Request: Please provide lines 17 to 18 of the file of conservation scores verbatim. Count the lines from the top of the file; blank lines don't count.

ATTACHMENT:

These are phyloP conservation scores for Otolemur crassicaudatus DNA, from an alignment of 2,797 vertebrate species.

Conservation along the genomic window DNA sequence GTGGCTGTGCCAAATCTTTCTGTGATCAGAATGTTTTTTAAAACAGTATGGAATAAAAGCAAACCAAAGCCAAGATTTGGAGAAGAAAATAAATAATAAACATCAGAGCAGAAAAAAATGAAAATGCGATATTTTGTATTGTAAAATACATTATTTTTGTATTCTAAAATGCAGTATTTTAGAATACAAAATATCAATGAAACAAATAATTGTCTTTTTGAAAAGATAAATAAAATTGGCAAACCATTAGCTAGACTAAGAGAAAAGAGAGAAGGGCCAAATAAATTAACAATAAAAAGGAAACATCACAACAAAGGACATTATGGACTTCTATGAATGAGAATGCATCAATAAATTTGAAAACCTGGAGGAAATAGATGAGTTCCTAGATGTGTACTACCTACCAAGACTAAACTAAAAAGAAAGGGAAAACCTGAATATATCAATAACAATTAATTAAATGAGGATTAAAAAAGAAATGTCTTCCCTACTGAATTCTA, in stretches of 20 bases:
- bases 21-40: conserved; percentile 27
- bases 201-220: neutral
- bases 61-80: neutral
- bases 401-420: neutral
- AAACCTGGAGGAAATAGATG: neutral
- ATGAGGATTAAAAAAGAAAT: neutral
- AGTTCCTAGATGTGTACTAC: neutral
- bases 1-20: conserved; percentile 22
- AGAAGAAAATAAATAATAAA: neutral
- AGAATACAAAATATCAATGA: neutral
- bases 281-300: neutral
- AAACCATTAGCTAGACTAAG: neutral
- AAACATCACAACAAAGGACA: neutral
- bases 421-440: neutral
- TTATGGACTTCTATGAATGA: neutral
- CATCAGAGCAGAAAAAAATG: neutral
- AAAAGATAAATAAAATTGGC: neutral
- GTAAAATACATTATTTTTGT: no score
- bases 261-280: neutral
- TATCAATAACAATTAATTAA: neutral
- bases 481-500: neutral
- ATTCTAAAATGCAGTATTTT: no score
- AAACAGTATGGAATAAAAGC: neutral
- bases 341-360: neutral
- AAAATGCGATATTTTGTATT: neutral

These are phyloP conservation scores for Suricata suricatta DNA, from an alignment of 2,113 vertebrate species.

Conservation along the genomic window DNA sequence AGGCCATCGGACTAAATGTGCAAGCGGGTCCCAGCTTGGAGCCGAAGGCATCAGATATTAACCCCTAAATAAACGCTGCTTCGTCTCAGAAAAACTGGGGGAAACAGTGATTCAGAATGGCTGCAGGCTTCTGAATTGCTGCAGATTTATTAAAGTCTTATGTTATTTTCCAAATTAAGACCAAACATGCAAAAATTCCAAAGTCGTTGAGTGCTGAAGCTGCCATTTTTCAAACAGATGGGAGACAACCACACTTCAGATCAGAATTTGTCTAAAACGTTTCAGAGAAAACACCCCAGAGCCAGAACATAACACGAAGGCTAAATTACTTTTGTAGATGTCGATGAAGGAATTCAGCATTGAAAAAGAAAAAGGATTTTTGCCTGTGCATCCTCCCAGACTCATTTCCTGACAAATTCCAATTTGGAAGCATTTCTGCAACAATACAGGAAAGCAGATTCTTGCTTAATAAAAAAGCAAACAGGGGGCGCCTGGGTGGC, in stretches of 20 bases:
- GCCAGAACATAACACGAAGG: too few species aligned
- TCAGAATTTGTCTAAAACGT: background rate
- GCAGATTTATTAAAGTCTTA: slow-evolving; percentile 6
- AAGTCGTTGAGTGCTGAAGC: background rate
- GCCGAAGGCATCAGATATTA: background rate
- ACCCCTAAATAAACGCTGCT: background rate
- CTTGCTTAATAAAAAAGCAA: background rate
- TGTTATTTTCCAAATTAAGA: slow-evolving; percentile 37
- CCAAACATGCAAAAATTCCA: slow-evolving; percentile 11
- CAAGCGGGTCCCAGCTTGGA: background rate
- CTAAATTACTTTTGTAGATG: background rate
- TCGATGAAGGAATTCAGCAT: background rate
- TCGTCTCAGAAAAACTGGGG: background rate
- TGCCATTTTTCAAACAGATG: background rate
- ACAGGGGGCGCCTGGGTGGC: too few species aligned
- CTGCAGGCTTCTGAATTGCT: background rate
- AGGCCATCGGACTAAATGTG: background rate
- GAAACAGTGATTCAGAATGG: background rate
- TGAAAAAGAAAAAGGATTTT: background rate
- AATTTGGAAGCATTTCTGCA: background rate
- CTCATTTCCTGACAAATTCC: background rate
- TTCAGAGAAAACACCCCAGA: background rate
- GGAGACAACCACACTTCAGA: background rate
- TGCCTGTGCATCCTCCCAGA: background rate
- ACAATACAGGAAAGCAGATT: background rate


- TTATGGACTTCTATGAATGA: neutral
- CATCAGAGCAGAAAAAAATG: neutral